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Cabaret Diva Living Her Dream
Chicago Sun-Times, Aug 24, 2003 by Misha Davenport
It sounds like a Sondheim cliche, but Sharon Carlson is still
here. Still, she'd rather people come see her perform based
on the merit of her talents and not because she's still performing.
"At my age, if you don't have it, you should shut up and
start weaving baskets," Carlson says.
She's not ready to sign up for arts and crafts classes just
yet. Her current show, "Sharon the Nights Together,"
has been playing Davenport's all month long. The show, recently
extended through September, features a mix of comedy, Broadway
blues, pop and opera, including the bawdy songs of Sophie Tucker,
Ruth Wallace and Francis Faye.
"Any 10-year-old who's gone to a Mike Myers movie has a
better command of dirty vocabulary than I do," Carlson
says with a chuckle. Nevertheless, if anyone can pull it off,
It's hard to believe that Carlson--a living landmark of the
Chicago nightclub circuit who possesses a three-octave range--was
once told she couldn't sing.
"My voice teacher at Northern Illinois University told
me I didn't have a good voice, I should stop singing and marry
[her future husband] Richard."
Carlson took it to heart and ended up putting her dreams on
hold to teach sixth grade. She found a creative outlet by telling
jokes in the teachers' lounge in between classes.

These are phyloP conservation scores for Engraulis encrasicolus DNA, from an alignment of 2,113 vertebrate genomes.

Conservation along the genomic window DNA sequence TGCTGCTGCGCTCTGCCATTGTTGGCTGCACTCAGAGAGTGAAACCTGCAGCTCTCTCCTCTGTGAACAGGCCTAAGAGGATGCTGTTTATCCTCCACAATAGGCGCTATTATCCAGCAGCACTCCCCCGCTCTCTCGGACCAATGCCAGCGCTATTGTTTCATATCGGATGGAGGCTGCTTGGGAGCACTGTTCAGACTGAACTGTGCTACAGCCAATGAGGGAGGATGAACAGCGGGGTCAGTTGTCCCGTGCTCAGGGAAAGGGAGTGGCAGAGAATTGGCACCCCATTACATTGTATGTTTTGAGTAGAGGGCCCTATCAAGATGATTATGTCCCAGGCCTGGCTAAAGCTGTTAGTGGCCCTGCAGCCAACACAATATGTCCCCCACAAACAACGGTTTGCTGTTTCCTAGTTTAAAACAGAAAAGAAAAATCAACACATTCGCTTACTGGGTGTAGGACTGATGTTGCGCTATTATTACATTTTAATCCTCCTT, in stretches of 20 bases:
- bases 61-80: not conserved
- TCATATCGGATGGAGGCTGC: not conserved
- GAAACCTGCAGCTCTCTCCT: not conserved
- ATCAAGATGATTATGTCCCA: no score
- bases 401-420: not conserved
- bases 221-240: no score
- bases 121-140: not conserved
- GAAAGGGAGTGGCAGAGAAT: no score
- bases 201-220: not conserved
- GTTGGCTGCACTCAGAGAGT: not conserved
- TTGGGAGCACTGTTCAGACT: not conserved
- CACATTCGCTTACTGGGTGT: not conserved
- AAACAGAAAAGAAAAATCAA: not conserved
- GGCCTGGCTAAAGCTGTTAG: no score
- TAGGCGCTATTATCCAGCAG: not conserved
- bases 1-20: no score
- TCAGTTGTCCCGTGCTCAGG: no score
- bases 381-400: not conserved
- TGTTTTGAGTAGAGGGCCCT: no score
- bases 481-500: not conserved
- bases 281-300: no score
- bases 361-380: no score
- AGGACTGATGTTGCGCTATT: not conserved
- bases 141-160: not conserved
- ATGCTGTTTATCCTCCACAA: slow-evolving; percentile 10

Years later, a piano teacher recommended a voice coach, who
wasn't sure which way to steer Carlson.
"At my first lesson, she turned to me and said 'You're
an old broad--too old for opera--what am I going to do with
Carlson suggested a stand-up act spoofing opera.
"She didn't believe there was anything funny about opera,"
Carlson says. "I came back the next week with a bit I had
worked up. She laughed so hard, she fell out of her chair."
Before she knew it, Carlson was packing them in at places like
the Playboy Club, the Blackstone and Opal Station, when Chicago
nightclub entertainment was in its prime. She also worked several
clubs in Las Vegas, which proved to be a bit demanding.
"I did the Sands, Hacienda and Caesars. People aren't up
for opera satire at 3 a.m. They're drunk and don't want to be
amused. You have to use blue language just to get their attention,"
She was ready to ditch the opera bit when Kingsley Day and Philip
LaZebnick saw the show at the now defunct gay club His 'n' Hers.
Impressed with her vocal range, the pair created the musical
"Summer Stock Murder" for her in 1982. She played
"The first was a demented opera star beyond her prime,
the second was an oversexed Jane Mansfield type and the third
was an Elaine Stritch," she recalls.
The roles won her a Jefferson Citation Award for best actress.
Additional work in the theater followed with star turns in Neil
Simon's drama "Lost in Yonkers" and Stephen Sondheim's
TV came calling next. Carlson has been seen by millions of kids
as Old Farmer MacDonald on the Disney Channel's "Out of
the Box," on which she also served as talent director.
"The crew members used to ask me why I didn't perform anymore,
and I told them I was in production now, but they finally convinced
me to do another cabaret show."
Carlson made her return to singing in "Hot Flashes on the
Road to Spandex," in both Chicago and New York. She's glad
to be back in front of an audience singing.
"I can still belt a C or D," she says. "God,
I'm so lucky to have the cello still working."
"Sharon the Nights Together--A Musical Romp in the Hay"
is now playing at 8 p.m. Fridays in August and 10:30 p.m. Saturdays
in September at Davenport's, 1383 N. Milwaukee. Cover charge
is $15. Call (773) 278-1830.
Copyright The Chicago Sun-Times, Inc.
Provided by ProQuest Information and Learning Company. All rights